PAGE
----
The Duke Lacrosse story is, finally, over.
A week-long disciplinary hearing last week found that Durham County District Attorney Mike Nifong violated multiple ethics rules in his prosecution of rape charges against three Duke Lacrosse players last year. Nifong was stripped of his law license Saturday afternoon, but not before Nifong announced his intent to resign from office.
Nifong had sought rape charges against David Evans, Collin Finnerty, and Reade Seligmann in connection with a March 2006 house party where an exotic dancer claimed she had been raped. DNA evidence later proved that the three had not raped her, yet Nifong continued with the case, withholding evidence and other information from defense lawyers. In December, Nifong removed himself from the case, handing it over to Attorney General Roy Cooper.
Cooper announced in April that the three players were innocent of all charges and said the case was the example of rogue prosecution.
Nifong’s troubles may just be beginning. Lawyers representing the three Duke Lacrosse players are expected to announce plans soon to seek both criminal and civil penalties against Nifong. The players accumulated more than $3 million in legal bills.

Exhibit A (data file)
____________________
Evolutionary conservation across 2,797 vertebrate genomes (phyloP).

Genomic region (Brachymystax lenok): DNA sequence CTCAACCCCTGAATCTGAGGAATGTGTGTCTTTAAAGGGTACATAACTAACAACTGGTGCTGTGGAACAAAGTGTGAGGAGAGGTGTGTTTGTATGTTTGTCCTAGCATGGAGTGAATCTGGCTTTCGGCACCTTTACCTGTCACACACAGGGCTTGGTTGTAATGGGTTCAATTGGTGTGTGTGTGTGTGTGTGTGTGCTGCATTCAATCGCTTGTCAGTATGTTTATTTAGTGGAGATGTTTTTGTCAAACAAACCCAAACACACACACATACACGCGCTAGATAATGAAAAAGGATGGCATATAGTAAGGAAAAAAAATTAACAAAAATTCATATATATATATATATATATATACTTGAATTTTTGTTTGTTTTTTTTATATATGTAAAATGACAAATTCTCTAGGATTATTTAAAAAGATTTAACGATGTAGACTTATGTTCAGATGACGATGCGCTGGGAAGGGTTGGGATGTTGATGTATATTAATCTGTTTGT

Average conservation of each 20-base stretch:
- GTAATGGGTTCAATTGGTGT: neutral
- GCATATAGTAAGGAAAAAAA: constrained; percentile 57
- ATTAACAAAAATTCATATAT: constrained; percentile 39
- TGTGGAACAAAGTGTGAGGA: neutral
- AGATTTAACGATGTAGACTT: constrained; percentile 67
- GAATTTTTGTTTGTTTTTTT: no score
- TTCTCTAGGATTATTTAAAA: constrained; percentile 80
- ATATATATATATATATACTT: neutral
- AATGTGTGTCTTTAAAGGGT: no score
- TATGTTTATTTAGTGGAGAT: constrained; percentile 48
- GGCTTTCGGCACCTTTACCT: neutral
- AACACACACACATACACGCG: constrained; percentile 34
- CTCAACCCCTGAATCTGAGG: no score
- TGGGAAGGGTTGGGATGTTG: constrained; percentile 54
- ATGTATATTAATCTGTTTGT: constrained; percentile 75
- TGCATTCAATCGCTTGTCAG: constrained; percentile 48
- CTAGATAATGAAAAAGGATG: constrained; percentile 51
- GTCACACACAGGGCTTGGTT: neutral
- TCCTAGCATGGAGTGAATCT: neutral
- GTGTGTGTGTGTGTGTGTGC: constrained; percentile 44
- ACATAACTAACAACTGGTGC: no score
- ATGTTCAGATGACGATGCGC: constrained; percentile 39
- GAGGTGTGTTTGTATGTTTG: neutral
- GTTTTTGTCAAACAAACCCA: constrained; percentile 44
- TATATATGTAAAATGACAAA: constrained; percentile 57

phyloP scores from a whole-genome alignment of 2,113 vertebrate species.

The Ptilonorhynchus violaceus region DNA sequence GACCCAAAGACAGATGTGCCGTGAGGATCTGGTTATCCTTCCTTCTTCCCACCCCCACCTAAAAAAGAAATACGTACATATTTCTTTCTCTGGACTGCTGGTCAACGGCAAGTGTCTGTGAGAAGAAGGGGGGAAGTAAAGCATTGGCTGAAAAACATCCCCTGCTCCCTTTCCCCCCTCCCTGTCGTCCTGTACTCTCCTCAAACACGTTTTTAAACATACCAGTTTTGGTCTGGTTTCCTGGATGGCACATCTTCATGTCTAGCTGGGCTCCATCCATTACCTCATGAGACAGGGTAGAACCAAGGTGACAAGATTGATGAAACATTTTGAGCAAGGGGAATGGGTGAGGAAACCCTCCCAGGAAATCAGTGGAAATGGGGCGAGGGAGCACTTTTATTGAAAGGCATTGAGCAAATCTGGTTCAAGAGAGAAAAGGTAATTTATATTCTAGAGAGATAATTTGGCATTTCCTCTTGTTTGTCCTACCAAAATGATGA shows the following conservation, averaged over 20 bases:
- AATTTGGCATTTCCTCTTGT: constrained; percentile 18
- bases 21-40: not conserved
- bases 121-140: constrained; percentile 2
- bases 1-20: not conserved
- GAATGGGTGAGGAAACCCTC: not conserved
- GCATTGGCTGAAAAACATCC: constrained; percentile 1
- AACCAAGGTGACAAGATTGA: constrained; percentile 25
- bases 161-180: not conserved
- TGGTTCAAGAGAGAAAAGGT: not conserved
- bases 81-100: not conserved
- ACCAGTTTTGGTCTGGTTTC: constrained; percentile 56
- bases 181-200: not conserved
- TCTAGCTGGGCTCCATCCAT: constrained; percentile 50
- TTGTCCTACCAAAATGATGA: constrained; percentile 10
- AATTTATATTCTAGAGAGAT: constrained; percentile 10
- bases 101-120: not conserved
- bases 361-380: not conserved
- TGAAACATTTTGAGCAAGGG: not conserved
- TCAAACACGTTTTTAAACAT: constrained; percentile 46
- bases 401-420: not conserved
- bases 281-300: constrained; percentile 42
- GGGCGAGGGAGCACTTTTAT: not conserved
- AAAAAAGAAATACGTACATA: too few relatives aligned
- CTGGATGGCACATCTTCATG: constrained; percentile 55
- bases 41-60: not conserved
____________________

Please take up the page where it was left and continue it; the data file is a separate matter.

Several media outlets that commented on Nifong’s downfall during and following the trial said it was an example of political ambition getting in the way of the judicial system. Nifong, appointed by Gov. Mike Easley to the district attorney position, was in the midst of the Democratic primary election when the Duke lacrosse case began. Nifong would win the primary and the general election.
Here is what some newspapers had to say about Nifong and his disbarment:
The News and Observer, Raleigh (June 18) – One must ask, in all this, what might have happened if these young men had not had access to legal talent the quality of Wake Smith, Joe Cheshire and the other defense attorneys? Many others would not have, and people who were innocent would have been prosecuted and possibly convicted. That’s something, frankly, that attorneys on all sides in North Carolina ought to be talking about. One district attorney said of the outcome of Nifong’s case before the Bar that “the system worked.” Maybe it worked regarding disciplinary action, but for months it didn’t work properly at all.
The Charlotte Observer, Charlotte (June 16) – It’s far too convenient for Mr. Nifong to acknowledge now that he can’t serve the people of Durham effectively. That admission comes as he faced stinging condemnation this week during an N.C. State Bar ethics hearing over his handling of rape charges against Duke University lacrosse players.
The Shelby Star, Shelby (June 15) – There are larger issues that may or may not be resolved by this trial. All too many prosecutors see their job as getting convictions — scalps on their belt — rather than doing justice, sometimes ruining the lives of innocent people. Too many people serving on juries are inclined to believe prosecutors even in the face of reasonable doubt. And all too many in our society, including many in the media, are eager to pounce on any story that involves a possible white-on-black crime.